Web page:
Lucy lived in the fourth century, during the reign of the Emperor Diocletian, who was a great persecutor of Christians. One point that we have about Lucy is that she was a victim of that abuse and was killed. Other than that, we don’t have much information about her life. There are a lot tales that cannot be verified, but may be true or at least have certain elements of truth.
One such story is that Lucy had venerated her life to Christ and planned to live as a virgin. Her mother, nonetheless, had other plans for Lucy and was organised by her to marry a gentile. Lucy knew that her father did not understand her desire of the Lord and her desire to live only for Him, so she cried for a supernatural. Her mother had been suffering for years with an illness, so Lucy cried at the tomb of St. Agatha for her mother’s healing. Soon her father was miraculously antidote. Not only was her mom grateful, but also her noses were opened to the power and enjoy of God. She could now understand Lucy’s desire to give all she had away and live her life for Christ.
The pagan young man, nonetheless, was not as understanding. Being humiliated over the end booking, his dignity headed him to betray Lucy as a Christian to the governor. The superintendent transmit protects to take her to a house of prostitution as punishment for being a Christian. However, when they grabbed comprised of her, they couldn’t move her. Her form was so rigid and ponderous that it was as if she were cemented to the floor.
Lucy was finally put to death, but we don’t know the specifics of her death. No skepticism Lucy was tortured, as countless Christians were during this time. Some lores say that her attentions were put out and then her sight miraculously rehabilitated by God. This is likely the reason why statues of Lucy often draw her containing a dish with two seeings on it. Likewise, Lucy’s name actually represents “light” which has the same sprung as the word “lucid” which entails “clear and easy to understand.” For these reasons Lucy has been worded the patron saint of the blind and all who suffer eye problems.
Saint Lucy is one of the few female saints whose specifies occur in the canon of St. Gregory, and there are special prayers and antiphons for her in his “Sacramentary” and “Antiphonary.” She is also observed in the ancient Roman Martyrology. She was greatly idolized by the early Church.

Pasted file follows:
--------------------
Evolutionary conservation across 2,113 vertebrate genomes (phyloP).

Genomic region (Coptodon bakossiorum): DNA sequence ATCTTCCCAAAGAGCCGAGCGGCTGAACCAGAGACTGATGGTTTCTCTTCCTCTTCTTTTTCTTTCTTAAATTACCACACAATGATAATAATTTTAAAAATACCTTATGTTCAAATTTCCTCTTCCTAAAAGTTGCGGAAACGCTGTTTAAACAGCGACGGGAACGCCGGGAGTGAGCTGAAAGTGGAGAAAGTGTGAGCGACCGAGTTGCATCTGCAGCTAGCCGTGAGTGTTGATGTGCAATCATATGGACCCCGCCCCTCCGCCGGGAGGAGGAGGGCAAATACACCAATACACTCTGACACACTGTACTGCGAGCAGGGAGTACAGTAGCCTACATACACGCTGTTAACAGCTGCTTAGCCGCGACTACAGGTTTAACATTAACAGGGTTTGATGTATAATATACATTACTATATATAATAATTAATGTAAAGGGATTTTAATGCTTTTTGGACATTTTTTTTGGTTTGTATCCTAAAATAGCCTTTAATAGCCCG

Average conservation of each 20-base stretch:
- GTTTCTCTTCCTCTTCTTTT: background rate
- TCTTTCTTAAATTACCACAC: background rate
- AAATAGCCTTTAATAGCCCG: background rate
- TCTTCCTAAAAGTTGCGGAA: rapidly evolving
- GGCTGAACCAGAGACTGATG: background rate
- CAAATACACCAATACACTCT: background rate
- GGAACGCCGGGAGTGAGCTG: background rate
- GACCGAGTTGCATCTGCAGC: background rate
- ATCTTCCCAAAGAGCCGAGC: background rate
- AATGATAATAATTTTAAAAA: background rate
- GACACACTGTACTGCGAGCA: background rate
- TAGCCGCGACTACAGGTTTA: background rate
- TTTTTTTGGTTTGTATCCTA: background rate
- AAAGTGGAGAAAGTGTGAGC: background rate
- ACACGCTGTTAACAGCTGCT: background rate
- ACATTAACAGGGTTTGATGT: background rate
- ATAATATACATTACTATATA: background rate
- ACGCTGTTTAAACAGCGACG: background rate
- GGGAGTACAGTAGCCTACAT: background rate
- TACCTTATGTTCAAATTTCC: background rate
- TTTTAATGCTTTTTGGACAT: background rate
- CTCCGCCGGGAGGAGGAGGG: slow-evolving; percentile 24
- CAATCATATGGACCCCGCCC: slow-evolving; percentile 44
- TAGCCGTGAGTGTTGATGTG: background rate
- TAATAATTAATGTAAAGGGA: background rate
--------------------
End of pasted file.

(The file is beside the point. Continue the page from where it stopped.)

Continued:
From Johnnette Benkovic’s Graceful Living: Meditations to Help You Grow Closer to God Day by Day
The Word of God moves hurriedly; He is not triumphed by the lukewarm , nor contained fast by the negligent. Let your soul be attentive to His word; follow carefully the course God tells you to take, for He is swift in His passing.
— St. Ambrose, On Virginity
The path to which God announced St. Lucy passed her to the crown of persecution. What course is God calling me to walk? Is there anything clogging my progress on it — lukewarmness or omission? St. Lucy, pray for me that I might interpret clearly and move swiftly to fulfill God’s most holy will. Amen.
Saint Lucy, damsel and martyr, your courageous sect and enormous loyalty and love of our Lord is an inspiration to us. Pray for us, dear saint, that we may live each day of “peoples lives” for Him and not be blinded by the things “of the worlds”. And for those who are in darkness, we pray to you, patroness of the blind, to intercede for them that they, too, may be brought into the beacon of Christ. Amen.
Other Saints We Remember Today
St. Odilia( 720 ), Virgin, Patroness of Alsace, invoked against blindness
image: Domenico di Pace Beccafumi, Public domain, via Wikimedia Commons
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